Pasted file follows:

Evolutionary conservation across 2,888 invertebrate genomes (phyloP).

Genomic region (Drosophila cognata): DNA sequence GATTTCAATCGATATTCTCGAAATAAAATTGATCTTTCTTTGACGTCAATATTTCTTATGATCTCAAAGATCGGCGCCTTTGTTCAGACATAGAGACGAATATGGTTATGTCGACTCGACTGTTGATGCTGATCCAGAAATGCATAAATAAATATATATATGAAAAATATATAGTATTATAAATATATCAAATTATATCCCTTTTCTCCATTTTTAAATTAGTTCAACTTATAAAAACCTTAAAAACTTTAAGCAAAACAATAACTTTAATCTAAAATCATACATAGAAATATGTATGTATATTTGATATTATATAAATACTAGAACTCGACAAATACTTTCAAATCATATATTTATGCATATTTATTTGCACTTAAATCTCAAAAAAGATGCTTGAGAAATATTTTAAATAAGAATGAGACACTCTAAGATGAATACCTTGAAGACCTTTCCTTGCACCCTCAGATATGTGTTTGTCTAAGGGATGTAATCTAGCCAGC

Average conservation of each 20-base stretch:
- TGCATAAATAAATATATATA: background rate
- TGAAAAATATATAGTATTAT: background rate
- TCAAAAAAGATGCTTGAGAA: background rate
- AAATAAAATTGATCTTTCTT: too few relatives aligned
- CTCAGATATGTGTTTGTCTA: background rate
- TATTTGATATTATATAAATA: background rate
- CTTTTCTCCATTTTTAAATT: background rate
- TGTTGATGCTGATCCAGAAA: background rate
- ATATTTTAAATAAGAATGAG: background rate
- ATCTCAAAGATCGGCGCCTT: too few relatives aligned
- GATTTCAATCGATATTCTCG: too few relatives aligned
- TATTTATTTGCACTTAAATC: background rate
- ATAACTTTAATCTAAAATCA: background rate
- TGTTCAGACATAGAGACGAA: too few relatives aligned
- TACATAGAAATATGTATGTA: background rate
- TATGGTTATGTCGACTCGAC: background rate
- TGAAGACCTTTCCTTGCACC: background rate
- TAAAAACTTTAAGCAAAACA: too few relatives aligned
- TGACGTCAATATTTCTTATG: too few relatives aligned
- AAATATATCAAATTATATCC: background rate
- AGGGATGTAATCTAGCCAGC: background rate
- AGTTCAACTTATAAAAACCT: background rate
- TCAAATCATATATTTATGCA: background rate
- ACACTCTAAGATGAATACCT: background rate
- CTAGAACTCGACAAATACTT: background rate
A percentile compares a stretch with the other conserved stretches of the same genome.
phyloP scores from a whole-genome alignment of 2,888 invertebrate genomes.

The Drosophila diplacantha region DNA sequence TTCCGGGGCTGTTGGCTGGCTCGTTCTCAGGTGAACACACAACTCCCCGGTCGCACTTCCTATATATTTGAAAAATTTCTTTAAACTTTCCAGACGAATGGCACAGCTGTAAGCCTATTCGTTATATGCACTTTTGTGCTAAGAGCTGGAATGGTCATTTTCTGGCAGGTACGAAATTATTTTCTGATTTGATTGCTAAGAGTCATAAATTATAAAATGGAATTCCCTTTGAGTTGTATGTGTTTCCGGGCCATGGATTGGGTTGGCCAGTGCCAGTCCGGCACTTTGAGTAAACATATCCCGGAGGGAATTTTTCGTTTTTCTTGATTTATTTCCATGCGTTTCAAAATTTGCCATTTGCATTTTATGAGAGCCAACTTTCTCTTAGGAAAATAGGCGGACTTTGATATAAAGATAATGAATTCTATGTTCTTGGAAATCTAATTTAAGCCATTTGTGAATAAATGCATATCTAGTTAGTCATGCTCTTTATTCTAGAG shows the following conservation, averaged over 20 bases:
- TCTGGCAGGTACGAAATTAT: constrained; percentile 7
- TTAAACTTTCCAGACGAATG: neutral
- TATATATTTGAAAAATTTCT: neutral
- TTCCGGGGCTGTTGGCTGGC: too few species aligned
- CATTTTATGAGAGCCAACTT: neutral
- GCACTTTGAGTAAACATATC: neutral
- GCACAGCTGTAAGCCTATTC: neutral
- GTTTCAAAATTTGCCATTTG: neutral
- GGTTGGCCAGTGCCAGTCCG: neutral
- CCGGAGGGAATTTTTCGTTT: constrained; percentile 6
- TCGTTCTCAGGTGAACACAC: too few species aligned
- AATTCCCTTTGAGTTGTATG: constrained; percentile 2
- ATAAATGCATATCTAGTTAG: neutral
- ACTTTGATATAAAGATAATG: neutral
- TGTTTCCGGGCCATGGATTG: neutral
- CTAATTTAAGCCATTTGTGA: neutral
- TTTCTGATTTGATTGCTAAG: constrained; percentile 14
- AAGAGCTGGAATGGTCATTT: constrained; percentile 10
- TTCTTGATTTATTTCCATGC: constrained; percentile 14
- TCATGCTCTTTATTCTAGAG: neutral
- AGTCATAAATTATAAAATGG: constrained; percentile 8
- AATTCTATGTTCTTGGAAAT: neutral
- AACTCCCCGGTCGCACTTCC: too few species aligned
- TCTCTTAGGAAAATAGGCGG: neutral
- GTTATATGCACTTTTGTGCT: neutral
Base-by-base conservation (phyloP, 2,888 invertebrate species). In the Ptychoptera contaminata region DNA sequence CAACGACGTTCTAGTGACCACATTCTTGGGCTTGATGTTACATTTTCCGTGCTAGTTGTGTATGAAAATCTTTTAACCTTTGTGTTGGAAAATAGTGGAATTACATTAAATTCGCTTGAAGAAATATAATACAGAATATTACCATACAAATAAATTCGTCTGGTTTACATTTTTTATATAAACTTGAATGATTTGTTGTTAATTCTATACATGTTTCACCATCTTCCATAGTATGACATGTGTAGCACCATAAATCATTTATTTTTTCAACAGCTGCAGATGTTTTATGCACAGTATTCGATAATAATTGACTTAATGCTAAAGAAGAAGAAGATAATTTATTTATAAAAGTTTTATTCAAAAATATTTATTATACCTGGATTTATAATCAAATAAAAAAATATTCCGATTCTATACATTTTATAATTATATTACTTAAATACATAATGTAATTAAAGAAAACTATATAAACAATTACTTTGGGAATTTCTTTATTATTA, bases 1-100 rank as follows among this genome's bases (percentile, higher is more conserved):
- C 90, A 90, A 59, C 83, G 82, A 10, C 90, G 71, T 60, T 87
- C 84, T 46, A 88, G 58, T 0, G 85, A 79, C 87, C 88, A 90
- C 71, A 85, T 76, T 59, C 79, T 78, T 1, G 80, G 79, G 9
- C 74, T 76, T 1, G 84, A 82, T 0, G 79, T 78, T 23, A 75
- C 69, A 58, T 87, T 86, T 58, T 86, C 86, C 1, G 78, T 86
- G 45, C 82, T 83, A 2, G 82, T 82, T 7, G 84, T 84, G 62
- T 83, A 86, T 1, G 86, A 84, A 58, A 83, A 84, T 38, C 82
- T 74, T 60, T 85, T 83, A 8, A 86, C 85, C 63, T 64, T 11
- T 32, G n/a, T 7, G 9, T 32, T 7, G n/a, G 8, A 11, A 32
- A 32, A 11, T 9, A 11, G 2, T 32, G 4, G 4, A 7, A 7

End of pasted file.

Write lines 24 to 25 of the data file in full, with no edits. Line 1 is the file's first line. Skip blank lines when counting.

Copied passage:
- AGGGATGTAATCTAGCCAGC: background rate
- AGTTCAACTTATAAAAACCT: background rate